As the world continues to adjust and attempt to return to some semblance of normal, after more than a year of pandemic disruptions, moms are still struggling to find suitable employment to support their families and their own well-being.
While the pandemic may have exacerbated this issue, it is in no way a new one.
Women with children have always struggled in the workplace. Societal pressure, and the overwork culture of many businesses, has long held mothers back from embracing, and sometimes even enjoying, their careers.
The idea of jumping ship and making large career changes with children at home is very daunting for many mothers. I stayed in a career that had no forward momentum for me until my children were eight and 11, and would still be there if another position hadn’t landed in my lap.
(I gave that job more than 18 years of my life, and they let me go with absolutely no attempt to keep me. But that’s a story for another time.)
My move landed me at a job with better hours, better pay, and a slightly more flexible workplace. Then COVID struck and I lost that position – by mutual agreement. They needed someone in office, and I had two children trying to do virtual school at home.
I know I’m not the only mom out there who has had to make moves in my career, pandemic or no, to better support my family, and myself. I reached out to my friends and readers to find mothers who have made those moves, and asked them to share their experiences, and their advice to others thinking of making career changes.
Read more of my story here.
The common threads amongst the moms I spoke with were downsizing and toxic work environments. Some moms went back to school to develop skills to allow them to make the necessary changes – and that’s a tough decision to make while looking after children.
(Names have been changed to preserve anonymity.)
Jo-Anne, now a mom of two teenagers, made the choice to leave a toxic workplace when her children were 12 and 14. After dealing with a “major health issue”, her spouse pushed her to make a change.
“If my kids were younger there was no way I would be able to do the change,” she shared. “I needed consistency (even if toxic) and I needed evening availability to spend with them. Sad to say but at 12 and 14 they don’t need as much mom one on one time.”
She quit her job of over 10 years – administrative assistant for sales and marketing – and enrolled at a college 30 minutes away from her house.
“It had been almost 20 years since I went to college the first time, so I was very unsure if I still had it in me,” she shared. “When I was making this decision I struggled with the thoughts ‘what if I don’t find a job when I finish school? How will I pay off a student loan? Will I make enough money or will I be considered to be at the bottom of the pay structures?’”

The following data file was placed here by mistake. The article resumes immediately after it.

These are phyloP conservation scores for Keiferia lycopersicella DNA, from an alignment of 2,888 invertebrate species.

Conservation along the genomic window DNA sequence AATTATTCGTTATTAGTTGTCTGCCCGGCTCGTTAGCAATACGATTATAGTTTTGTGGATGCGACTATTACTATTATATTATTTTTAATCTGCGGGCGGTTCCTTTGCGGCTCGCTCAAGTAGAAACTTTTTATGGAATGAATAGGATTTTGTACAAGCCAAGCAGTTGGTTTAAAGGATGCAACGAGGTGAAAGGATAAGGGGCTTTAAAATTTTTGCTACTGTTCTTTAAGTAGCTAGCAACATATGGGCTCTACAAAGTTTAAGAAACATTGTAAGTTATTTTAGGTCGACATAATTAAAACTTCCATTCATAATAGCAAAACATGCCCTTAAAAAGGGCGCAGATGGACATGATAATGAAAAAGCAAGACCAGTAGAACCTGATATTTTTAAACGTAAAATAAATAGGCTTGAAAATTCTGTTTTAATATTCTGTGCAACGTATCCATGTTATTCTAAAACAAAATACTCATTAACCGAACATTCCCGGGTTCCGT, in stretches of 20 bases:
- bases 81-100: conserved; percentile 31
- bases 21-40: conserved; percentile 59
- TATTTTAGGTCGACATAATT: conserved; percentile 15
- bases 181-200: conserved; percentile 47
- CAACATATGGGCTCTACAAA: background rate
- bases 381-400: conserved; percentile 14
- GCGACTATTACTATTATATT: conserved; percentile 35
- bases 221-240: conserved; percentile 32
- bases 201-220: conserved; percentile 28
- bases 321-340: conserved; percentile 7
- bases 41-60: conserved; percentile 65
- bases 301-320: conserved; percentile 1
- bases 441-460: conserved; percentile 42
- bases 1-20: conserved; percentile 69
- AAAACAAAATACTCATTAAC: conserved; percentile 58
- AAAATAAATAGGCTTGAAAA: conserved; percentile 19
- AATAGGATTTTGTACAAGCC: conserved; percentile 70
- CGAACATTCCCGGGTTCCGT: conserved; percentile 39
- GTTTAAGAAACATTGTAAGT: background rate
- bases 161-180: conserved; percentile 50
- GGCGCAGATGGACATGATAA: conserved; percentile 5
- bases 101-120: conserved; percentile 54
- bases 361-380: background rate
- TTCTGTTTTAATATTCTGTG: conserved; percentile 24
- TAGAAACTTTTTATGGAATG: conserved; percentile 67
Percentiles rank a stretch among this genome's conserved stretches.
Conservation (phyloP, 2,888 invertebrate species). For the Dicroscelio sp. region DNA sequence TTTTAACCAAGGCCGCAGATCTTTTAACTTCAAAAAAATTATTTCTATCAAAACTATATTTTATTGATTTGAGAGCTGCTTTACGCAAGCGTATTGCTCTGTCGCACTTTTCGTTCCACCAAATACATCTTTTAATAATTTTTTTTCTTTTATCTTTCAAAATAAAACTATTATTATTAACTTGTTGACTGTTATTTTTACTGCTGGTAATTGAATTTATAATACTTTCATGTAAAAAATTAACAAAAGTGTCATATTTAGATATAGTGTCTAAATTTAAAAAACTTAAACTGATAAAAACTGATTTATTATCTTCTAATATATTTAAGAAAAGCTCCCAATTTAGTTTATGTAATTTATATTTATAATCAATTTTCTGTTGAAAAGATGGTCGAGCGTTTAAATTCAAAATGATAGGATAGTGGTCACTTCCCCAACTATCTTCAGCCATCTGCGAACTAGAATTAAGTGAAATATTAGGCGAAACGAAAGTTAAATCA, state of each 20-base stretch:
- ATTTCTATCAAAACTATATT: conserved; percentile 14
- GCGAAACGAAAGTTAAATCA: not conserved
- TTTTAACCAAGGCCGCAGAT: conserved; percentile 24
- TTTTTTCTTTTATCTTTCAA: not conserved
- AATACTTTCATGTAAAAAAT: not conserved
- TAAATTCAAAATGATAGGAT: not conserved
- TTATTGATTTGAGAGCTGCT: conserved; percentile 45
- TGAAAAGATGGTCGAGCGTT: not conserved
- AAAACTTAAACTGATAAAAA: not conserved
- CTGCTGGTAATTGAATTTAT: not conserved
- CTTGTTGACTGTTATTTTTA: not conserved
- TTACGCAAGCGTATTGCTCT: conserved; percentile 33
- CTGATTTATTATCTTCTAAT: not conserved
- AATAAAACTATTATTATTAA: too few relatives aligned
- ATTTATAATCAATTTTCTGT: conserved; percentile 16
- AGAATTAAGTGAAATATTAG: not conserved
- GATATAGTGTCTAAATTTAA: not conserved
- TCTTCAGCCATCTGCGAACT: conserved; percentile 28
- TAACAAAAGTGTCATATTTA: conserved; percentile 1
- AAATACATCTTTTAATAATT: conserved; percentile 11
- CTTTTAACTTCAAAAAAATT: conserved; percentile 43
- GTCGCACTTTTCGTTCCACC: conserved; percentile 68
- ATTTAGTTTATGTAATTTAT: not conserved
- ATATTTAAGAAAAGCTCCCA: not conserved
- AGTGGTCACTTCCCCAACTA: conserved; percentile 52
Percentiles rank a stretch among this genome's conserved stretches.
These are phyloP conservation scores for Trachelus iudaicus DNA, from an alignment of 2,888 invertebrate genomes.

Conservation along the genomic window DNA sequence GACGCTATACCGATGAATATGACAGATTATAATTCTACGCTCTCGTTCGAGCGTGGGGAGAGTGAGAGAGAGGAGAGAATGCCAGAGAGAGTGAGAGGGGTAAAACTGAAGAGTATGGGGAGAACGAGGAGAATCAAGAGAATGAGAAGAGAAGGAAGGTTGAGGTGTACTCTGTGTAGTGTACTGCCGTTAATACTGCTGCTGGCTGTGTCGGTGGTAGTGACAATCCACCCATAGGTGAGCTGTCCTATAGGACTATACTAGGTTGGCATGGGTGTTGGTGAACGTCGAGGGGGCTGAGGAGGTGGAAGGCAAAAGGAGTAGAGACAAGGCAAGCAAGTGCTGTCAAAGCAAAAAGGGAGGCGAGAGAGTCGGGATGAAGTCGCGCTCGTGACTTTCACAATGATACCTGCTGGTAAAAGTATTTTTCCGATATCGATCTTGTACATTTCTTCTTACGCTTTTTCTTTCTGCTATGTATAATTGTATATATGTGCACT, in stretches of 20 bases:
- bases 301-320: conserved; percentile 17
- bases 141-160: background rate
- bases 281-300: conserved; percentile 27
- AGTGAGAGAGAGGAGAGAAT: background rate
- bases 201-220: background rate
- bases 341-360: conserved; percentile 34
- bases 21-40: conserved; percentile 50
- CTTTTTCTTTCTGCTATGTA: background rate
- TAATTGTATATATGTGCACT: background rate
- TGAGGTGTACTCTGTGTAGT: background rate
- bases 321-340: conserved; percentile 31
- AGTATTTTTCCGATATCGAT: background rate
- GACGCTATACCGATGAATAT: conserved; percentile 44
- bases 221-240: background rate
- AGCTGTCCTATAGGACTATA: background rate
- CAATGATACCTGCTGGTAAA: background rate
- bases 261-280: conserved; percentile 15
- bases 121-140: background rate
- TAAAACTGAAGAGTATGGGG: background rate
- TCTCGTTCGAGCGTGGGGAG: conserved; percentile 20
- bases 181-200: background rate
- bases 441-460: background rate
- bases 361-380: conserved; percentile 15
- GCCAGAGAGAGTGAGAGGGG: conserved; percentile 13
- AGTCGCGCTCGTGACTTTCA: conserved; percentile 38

Jo-Anne leaned on her spouse and children both while making this decision and while she was taking her accounting course. “My family, friends and hubby were always there for me. Without this support I would have struggled so much,” she explained.
They pitched in with chores and housework, and her spouse was the kid’s taxi service while she focused on her studies. But she still worried about their finances. She had six weeks between quitting her job and when the accelerated accounting course began, and she needed to find something to financially support her family in the meantime.
“When I quit my job I really didn’t know how I was going to make it. I knew I needed a part-time job (preferably in an office) to keep my finances going. I had about six weeks before my course started and I worked hard to find a job,” she said. “I used some networking skills and landed a job in my industry. It just happened that an accounting position would be opening as someone would be retiring within about two years and they wanted to leave slowly.”
Jane, who picked up a minimum-wage job more than a year after enduring a lay-off from a position she thought she would retire from, finally landed a position she thought would be perfect for her and her young family.
“It had great pay, full benefits, and I was chosen from hundreds of other applicants for some reason!” she exclaimed. “Things began to feel normal and I was making more money finally. The kids were in school full time. I thought I was set for life again, for retirement, and was planning for the future.”
Her rosy outlook didn’t last long. According to Jane, the workload was more than anyone should have to handle, and she, too, described her workplace as “toxic.”